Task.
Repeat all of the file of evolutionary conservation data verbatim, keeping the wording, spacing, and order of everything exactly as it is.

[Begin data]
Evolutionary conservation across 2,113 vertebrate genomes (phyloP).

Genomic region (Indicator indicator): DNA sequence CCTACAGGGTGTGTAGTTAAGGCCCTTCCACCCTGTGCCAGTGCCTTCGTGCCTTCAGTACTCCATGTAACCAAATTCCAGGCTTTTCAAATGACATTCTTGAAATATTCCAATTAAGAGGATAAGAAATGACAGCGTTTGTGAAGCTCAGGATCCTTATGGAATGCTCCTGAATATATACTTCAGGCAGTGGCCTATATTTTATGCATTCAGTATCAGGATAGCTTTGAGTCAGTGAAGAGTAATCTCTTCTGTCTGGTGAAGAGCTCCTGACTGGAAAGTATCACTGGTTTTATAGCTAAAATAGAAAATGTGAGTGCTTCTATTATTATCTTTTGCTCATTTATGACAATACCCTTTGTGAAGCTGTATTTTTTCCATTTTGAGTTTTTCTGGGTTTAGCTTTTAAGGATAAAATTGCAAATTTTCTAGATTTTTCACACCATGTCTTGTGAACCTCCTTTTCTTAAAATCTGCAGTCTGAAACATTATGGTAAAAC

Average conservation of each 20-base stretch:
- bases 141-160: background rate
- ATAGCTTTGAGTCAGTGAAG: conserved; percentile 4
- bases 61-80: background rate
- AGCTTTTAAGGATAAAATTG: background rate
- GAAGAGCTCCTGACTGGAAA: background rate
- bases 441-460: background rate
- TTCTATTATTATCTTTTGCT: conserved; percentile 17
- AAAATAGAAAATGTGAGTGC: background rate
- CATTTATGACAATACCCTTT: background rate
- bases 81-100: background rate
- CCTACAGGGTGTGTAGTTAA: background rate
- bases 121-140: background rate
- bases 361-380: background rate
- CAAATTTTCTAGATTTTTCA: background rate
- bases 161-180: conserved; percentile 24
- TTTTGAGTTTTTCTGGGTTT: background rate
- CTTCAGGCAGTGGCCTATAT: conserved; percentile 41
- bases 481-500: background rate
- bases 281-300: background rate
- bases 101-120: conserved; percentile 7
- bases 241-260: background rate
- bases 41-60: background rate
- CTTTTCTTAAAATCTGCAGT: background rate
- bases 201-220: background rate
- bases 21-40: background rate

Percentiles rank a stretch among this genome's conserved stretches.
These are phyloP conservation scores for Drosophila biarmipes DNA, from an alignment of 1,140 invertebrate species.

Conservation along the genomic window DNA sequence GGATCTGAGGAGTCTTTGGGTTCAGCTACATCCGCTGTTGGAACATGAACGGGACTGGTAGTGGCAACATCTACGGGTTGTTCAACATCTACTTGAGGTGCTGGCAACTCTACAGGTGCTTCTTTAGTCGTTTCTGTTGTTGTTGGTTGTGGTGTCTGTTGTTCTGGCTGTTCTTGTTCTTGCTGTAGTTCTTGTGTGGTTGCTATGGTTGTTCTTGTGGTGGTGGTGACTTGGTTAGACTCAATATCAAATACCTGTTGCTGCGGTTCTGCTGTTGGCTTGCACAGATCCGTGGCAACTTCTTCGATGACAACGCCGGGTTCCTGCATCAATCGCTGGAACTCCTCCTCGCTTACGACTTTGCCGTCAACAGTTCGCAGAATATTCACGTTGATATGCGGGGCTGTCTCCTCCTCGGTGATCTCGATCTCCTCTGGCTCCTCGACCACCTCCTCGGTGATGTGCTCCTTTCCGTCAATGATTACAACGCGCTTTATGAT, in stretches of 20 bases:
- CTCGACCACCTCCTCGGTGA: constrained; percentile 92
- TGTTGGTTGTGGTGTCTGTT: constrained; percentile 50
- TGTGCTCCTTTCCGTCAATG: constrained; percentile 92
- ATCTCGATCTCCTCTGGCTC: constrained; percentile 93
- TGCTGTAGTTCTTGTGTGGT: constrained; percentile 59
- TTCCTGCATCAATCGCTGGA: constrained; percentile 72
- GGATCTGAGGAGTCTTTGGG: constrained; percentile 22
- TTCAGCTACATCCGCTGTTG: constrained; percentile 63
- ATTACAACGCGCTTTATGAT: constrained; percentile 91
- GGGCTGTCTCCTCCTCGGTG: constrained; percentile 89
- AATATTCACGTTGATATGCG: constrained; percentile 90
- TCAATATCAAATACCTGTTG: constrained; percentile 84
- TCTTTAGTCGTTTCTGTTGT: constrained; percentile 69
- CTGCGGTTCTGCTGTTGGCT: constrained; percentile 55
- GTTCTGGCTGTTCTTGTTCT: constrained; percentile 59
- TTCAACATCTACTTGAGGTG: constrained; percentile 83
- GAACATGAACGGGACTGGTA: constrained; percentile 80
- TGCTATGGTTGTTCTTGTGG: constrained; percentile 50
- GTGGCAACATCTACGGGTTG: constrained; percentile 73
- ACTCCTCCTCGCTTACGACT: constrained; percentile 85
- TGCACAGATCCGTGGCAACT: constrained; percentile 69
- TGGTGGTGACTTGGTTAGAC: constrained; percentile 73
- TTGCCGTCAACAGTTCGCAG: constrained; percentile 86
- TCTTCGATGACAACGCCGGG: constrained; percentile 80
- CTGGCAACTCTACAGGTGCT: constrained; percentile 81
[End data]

Evolutionary conservation across 2,113 vertebrate genomes (phyloP).

Genomic region (Indicator indicator): DNA sequence CCTACAGGGTGTGTAGTTAAGGCCCTTCCACCCTGTGCCAGTGCCTTCGTGCCTTCAGTACTCCATGTAACCAAATTCCAGGCTTTTCAAATGACATTCTTGAAATATTCCAATTAAGAGGATAAGAAATGACAGCGTTTGTGAAGCTCAGGATCCTTATGGAATGCTCCTGAATATATACTTCAGGCAGTGGCCTATATTTTATGCATTCAGTATCAGGATAGCTTTGAGTCAGTGAAGAGTAATCTCTTCTGTCTGGTGAAGAGCTCCTGACTGGAAAGTATCACTGGTTTTATAGCTAAAATAGAAAATGTGAGTGCTTCTATTATTATCTTTTGCTCATTTATGACAATACCCTTTGTGAAGCTGTATTTTTTCCATTTTGAGTTTTTCTGGGTTTAGCTTTTAAGGATAAAATTGCAAATTTTCTAGATTTTTCACACCATGTCTTGTGAACCTCCTTTTCTTAAAATCTGCAGTCTGAAACATTATGGTAAAAC

Average conservation of each 20-base stretch:
- bases 141-160: background rate
- ATAGCTTTGAGTCAGTGAAG: conserved; percentile 4
- bases 61-80: background rate
- AGCTTTTAAGGATAAAATTG: background rate
- GAAGAGCTCCTGACTGGAAA: background rate
- bases 441-460: background rate
- TTCTATTATTATCTTTTGCT: conserved; percentile 17
- AAAATAGAAAATGTGAGTGC: background rate
- CATTTATGACAATACCCTTT: background rate
- bases 81-100: background rate
- CCTACAGGGTGTGTAGTTAA: background rate
- bases 121-140: background rate
- bases 361-380: background rate
- CAAATTTTCTAGATTTTTCA: background rate
- bases 161-180: conserved; percentile 24
- TTTTGAGTTTTTCTGGGTTT: background rate
- CTTCAGGCAGTGGCCTATAT: conserved; percentile 41
- bases 481-500: background rate
- bases 281-300: background rate
- bases 101-120: conserved; percentile 7
- bases 241-260: background rate
- bases 41-60: background rate
- CTTTTCTTAAAATCTGCAGT: background rate
- bases 201-220: background rate
- bases 21-40: background rate

Percentiles rank a stretch among this genome's conserved stretches.
These are phyloP conservation scores for Drosophila biarmipes DNA, from an alignment of 1,140 invertebrate species.

Conservation along the genomic window DNA sequence GGATCTGAGGAGTCTTTGGGTTCAGCTACATCCGCTGTTGGAACATGAACGGGACTGGTAGTGGCAACATCTACGGGTTGTTCAACATCTACTTGAGGTGCTGGCAACTCTACAGGTGCTTCTTTAGTCGTTTCTGTTGTTGTTGGTTGTGGTGTCTGTTGTTCTGGCTGTTCTTGTTCTTGCTGTAGTTCTTGTGTGGTTGCTATGGTTGTTCTTGTGGTGGTGGTGACTTGGTTAGACTCAATATCAAATACCTGTTGCTGCGGTTCTGCTGTTGGCTTGCACAGATCCGTGGCAACTTCTTCGATGACAACGCCGGGTTCCTGCATCAATCGCTGGAACTCCTCCTCGCTTACGACTTTGCCGTCAACAGTTCGCAGAATATTCACGTTGATATGCGGGGCTGTCTCCTCCTCGGTGATCTCGATCTCCTCTGGCTCCTCGACCACCTCCTCGGTGATGTGCTCCTTTCCGTCAATGATTACAACGCGCTTTATGAT, in stretches of 20 bases:
- CTCGACCACCTCCTCGGTGA: constrained; percentile 92
- TGTTGGTTGTGGTGTCTGTT: constrained; percentile 50
- TGTGCTCCTTTCCGTCAATG: constrained; percentile 92
- ATCTCGATCTCCTCTGGCTC: constrained; percentile 93
- TGCTGTAGTTCTTGTGTGGT: constrained; percentile 59
- TTCCTGCATCAATCGCTGGA: constrained; percentile 72
- GGATCTGAGGAGTCTTTGGG: constrained; percentile 22
- TTCAGCTACATCCGCTGTTG: constrained; percentile 63
- ATTACAACGCGCTTTATGAT: constrained; percentile 91
- GGGCTGTCTCCTCCTCGGTG: constrained; percentile 89
- AATATTCACGTTGATATGCG: constrained; percentile 90
- TCAATATCAAATACCTGTTG: constrained; percentile 84
- TCTTTAGTCGTTTCTGTTGT: constrained; percentile 69
- CTGCGGTTCTGCTGTTGGCT: constrained; percentile 55
- GTTCTGGCTGTTCTTGTTCT: constrained; percentile 59
- TTCAACATCTACTTGAGGTG: constrained; percentile 83
- GAACATGAACGGGACTGGTA: constrained; percentile 80
- TGCTATGGTTGTTCTTGTGG: constrained; percentile 50
- GTGGCAACATCTACGGGTTG: constrained; percentile 73
- ACTCCTCCTCGCTTACGACT: constrained; percentile 85
- TGCACAGATCCGTGGCAACT: constrained; percentile 69
- TGGTGGTGACTTGGTTAGAC: constrained; percentile 73
- TTGCCGTCAACAGTTCGCAG: constrained; percentile 86
- TCTTCGATGACAACGCCGGG: constrained; percentile 80
- CTGGCAACTCTACAGGTGCT: constrained; percentile 81